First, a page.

DANIEL M. ALDRICH, now living retired at Larned, has been a resident of Pawnee County since the month of September, 1886. While some others have lived in the county longer than he, it is doubtful if any has tasted more of the real experiences of pioneering and has more thoroughly deserved his present success and prosperity.
Mr. Aldrich was an Ohio man and brought with him to Western Kansas the ideas and ideals of the better class of citizens of his native state. He is of New England ancestry. His grandfather, Thomas Aldrich, was born in Massachusetts, and during his active career was employed in factories. He died in Rhode Island. Thomas Aldrich married a Miss Madison, and their children were named Madison, Daniel, William and Thomas.
Madison Aldrich, father of Daniel M., was a native of Rhode Island and from that state went west to Ohio about 1832, locating near Fremont in Sandusky County. His remaining years were spent there as a farmer. He was a pioneer in Northwest Ohio, cleared a farm from the midst of the heavy timber, and thus was as much of a pioneer in his generation as Daniel M. has been in his awn time. Madison Aldrich took an interest in local matters, but otherwise lived his life as a private citizen. He was a very active Methodist and a democrat in politics. He died in 1874, at the age of sixty-nine. His wife, whose maiden name was Ruth Wheeler, came out to Kansas with her son Daniel and died on the latter's farm in Pawnee County in 1895, at the age of eighty-two. Her children were: Allen, who died in Michigan, leaving a family; Hiram, who died in Ohio and also had a family of children; Daniel M.; and Julia, who married William Donnell and at her death in Ohio left children.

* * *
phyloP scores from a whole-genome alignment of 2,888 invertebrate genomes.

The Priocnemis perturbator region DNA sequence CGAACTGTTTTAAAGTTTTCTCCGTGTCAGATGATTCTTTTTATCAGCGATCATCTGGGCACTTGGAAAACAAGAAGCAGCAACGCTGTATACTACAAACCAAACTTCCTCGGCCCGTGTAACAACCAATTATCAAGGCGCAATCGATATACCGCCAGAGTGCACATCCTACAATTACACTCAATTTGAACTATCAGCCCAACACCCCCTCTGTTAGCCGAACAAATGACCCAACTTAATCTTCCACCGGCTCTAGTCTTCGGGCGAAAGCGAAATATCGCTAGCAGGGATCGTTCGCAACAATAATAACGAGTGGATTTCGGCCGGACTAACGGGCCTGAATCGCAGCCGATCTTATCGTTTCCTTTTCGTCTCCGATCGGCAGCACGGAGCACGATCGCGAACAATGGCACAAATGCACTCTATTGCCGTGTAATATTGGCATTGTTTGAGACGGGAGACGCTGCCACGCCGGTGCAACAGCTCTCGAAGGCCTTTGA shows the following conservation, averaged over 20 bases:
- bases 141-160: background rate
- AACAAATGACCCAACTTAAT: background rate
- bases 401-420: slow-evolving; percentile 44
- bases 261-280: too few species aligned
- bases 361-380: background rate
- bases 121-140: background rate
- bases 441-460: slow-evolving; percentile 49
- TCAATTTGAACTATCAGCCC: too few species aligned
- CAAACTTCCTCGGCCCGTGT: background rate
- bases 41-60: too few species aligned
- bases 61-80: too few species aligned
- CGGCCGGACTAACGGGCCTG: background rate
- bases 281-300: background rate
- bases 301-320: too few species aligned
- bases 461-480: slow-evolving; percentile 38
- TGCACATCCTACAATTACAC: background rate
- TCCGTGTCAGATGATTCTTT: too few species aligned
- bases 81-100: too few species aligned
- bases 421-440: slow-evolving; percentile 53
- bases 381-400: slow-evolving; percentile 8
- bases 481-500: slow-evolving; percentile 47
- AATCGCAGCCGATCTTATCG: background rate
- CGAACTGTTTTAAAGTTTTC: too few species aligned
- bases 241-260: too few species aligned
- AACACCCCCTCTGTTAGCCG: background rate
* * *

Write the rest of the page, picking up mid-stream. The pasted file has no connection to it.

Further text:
Daniel M. Aldrich was born in Sandusky County, Ohio, June 28, 1847. He was reared on a farm, attended the country schools, and he early felt a call into that great struggle which during his early youth was engaging the best resources of the entire nation. He was fourteen when the war broke out, and in 1863 he attempted to get into the army and in 1864 succeeded in enlisting, though his parents took him out of the ranks before he was mustered in. He had two brothers in the Third Ohio Cavalry.
The young men of modern times who have an ambition to attain a reasonable degree of prosperity might learn much from Mr. Aldrich's career. His prosperity came only at the end of many years of hard struggle. The first money he ever earned was a shilling paid to him for a day's work in dropping corn. He worked as a farmer in Ohio, and when he was about twenty-one he determined to get married and assume the responsibilities of a family. On December 25th, Christmas Day of 1868, he married Miss Annie D. Hineline. Her father was John B. Hineline. Mrs. Aldrich lived only seven years after her marriage and died in 1875.